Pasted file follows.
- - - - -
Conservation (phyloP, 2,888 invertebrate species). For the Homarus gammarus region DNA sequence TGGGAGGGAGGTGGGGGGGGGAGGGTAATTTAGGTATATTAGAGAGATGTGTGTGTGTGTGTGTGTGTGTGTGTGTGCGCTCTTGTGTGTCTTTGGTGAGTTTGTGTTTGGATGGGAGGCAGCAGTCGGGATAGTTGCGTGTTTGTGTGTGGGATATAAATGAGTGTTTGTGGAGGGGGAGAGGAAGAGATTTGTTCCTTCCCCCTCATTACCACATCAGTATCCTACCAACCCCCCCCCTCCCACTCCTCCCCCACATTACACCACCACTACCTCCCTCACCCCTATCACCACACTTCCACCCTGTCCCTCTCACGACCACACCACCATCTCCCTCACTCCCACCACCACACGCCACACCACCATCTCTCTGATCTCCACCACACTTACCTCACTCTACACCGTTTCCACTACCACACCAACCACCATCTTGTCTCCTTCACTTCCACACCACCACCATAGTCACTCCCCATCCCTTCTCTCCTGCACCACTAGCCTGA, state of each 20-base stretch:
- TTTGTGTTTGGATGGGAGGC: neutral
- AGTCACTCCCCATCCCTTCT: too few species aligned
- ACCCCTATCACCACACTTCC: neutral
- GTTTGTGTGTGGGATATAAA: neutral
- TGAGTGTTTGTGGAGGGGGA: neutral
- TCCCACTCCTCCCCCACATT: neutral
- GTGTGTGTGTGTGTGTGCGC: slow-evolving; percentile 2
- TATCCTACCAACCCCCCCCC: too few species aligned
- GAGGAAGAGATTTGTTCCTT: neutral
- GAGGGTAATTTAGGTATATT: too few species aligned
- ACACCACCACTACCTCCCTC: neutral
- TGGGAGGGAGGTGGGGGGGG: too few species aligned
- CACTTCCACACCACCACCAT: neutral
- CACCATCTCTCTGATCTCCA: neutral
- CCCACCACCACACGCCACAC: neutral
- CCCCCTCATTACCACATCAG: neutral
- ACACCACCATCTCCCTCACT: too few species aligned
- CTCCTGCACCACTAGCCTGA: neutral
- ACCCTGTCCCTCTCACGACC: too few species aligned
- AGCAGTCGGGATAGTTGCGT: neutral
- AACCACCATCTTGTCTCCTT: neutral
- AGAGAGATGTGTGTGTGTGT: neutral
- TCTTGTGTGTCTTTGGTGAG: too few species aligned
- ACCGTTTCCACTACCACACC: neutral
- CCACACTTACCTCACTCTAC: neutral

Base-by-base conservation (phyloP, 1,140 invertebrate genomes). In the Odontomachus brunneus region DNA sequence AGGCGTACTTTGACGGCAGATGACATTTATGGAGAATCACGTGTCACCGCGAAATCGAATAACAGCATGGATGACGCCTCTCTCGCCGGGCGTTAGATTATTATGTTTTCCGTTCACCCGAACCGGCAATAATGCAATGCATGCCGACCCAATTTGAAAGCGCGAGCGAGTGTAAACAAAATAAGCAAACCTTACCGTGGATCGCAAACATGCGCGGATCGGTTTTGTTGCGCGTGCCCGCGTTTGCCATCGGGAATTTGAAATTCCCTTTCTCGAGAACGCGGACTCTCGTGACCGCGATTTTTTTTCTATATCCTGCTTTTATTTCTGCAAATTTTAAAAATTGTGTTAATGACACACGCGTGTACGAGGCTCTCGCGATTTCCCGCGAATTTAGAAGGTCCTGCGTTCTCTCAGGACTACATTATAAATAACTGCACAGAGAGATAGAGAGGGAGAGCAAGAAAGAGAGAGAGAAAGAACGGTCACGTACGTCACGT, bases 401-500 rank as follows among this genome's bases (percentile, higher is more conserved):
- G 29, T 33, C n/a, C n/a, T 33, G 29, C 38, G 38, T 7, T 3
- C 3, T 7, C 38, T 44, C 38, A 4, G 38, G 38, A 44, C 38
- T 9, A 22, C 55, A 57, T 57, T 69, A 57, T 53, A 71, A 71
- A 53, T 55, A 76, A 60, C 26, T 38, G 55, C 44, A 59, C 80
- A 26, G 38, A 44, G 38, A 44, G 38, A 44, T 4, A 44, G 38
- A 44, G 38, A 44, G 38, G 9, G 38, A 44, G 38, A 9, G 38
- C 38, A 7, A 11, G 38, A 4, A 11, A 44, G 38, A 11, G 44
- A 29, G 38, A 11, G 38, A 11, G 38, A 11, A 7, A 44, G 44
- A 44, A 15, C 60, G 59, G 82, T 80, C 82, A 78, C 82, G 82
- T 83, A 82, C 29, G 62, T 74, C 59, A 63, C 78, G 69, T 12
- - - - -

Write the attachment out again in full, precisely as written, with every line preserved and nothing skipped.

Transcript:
Conservation (phyloP, 2,888 invertebrate species). For the Homarus gammarus region DNA sequence TGGGAGGGAGGTGGGGGGGGGAGGGTAATTTAGGTATATTAGAGAGATGTGTGTGTGTGTGTGTGTGTGTGTGTGTGCGCTCTTGTGTGTCTTTGGTGAGTTTGTGTTTGGATGGGAGGCAGCAGTCGGGATAGTTGCGTGTTTGTGTGTGGGATATAAATGAGTGTTTGTGGAGGGGGAGAGGAAGAGATTTGTTCCTTCCCCCTCATTACCACATCAGTATCCTACCAACCCCCCCCCTCCCACTCCTCCCCCACATTACACCACCACTACCTCCCTCACCCCTATCACCACACTTCCACCCTGTCCCTCTCACGACCACACCACCATCTCCCTCACTCCCACCACCACACGCCACACCACCATCTCTCTGATCTCCACCACACTTACCTCACTCTACACCGTTTCCACTACCACACCAACCACCATCTTGTCTCCTTCACTTCCACACCACCACCATAGTCACTCCCCATCCCTTCTCTCCTGCACCACTAGCCTGA, state of each 20-base stretch:
- TTTGTGTTTGGATGGGAGGC: neutral
- AGTCACTCCCCATCCCTTCT: too few species aligned
- ACCCCTATCACCACACTTCC: neutral
- GTTTGTGTGTGGGATATAAA: neutral
- TGAGTGTTTGTGGAGGGGGA: neutral
- TCCCACTCCTCCCCCACATT: neutral
- GTGTGTGTGTGTGTGTGCGC: slow-evolving; percentile 2
- TATCCTACCAACCCCCCCCC: too few species aligned
- GAGGAAGAGATTTGTTCCTT: neutral
- GAGGGTAATTTAGGTATATT: too few species aligned
- ACACCACCACTACCTCCCTC: neutral
- TGGGAGGGAGGTGGGGGGGG: too few species aligned
- CACTTCCACACCACCACCAT: neutral
- CACCATCTCTCTGATCTCCA: neutral
- CCCACCACCACACGCCACAC: neutral
- CCCCCTCATTACCACATCAG: neutral
- ACACCACCATCTCCCTCACT: too few species aligned
- CTCCTGCACCACTAGCCTGA: neutral
- ACCCTGTCCCTCTCACGACC: too few species aligned
- AGCAGTCGGGATAGTTGCGT: neutral
- AACCACCATCTTGTCTCCTT: neutral
- AGAGAGATGTGTGTGTGTGT: neutral
- TCTTGTGTGTCTTTGGTGAG: too few species aligned
- ACCGTTTCCACTACCACACC: neutral
- CCACACTTACCTCACTCTAC: neutral

Base-by-base conservation (phyloP, 1,140 invertebrate genomes). In the Odontomachus brunneus region DNA sequence AGGCGTACTTTGACGGCAGATGACATTTATGGAGAATCACGTGTCACCGCGAAATCGAATAACAGCATGGATGACGCCTCTCTCGCCGGGCGTTAGATTATTATGTTTTCCGTTCACCCGAACCGGCAATAATGCAATGCATGCCGACCCAATTTGAAAGCGCGAGCGAGTGTAAACAAAATAAGCAAACCTTACCGTGGATCGCAAACATGCGCGGATCGGTTTTGTTGCGCGTGCCCGCGTTTGCCATCGGGAATTTGAAATTCCCTTTCTCGAGAACGCGGACTCTCGTGACCGCGATTTTTTTTCTATATCCTGCTTTTATTTCTGCAAATTTTAAAAATTGTGTTAATGACACACGCGTGTACGAGGCTCTCGCGATTTCCCGCGAATTTAGAAGGTCCTGCGTTCTCTCAGGACTACATTATAAATAACTGCACAGAGAGATAGAGAGGGAGAGCAAGAAAGAGAGAGAGAAAGAACGGTCACGTACGTCACGT, bases 401-500 rank as follows among this genome's bases (percentile, higher is more conserved):
- G 29, T 33, C n/a, C n/a, T 33, G 29, C 38, G 38, T 7, T 3
- C 3, T 7, C 38, T 44, C 38, A 4, G 38, G 38, A 44, C 38
- T 9, A 22, C 55, A 57, T 57, T 69, A 57, T 53, A 71, A 71
- A 53, T 55, A 76, A 60, C 26, T 38, G 55, C 44, A 59, C 80
- A 26, G 38, A 44, G 38, A 44, G 38, A 44, T 4, A 44, G 38
- A 44, G 38, A 44, G 38, G 9, G 38, A 44, G 38, A 9, G 38
- C 38, A 7, A 11, G 38, A 4, A 11, A 44, G 38, A 11, G 44
- A 29, G 38, A 11, G 38, A 11, G 38, A 11, A 7, A 44, G 44
- A 44, A 15, C 60, G 59, G 82, T 80, C 82, A 78, C 82, G 82
- T 83, A 82, C 29, G 62, T 74, C 59, A 63, C 78, G 69, T 12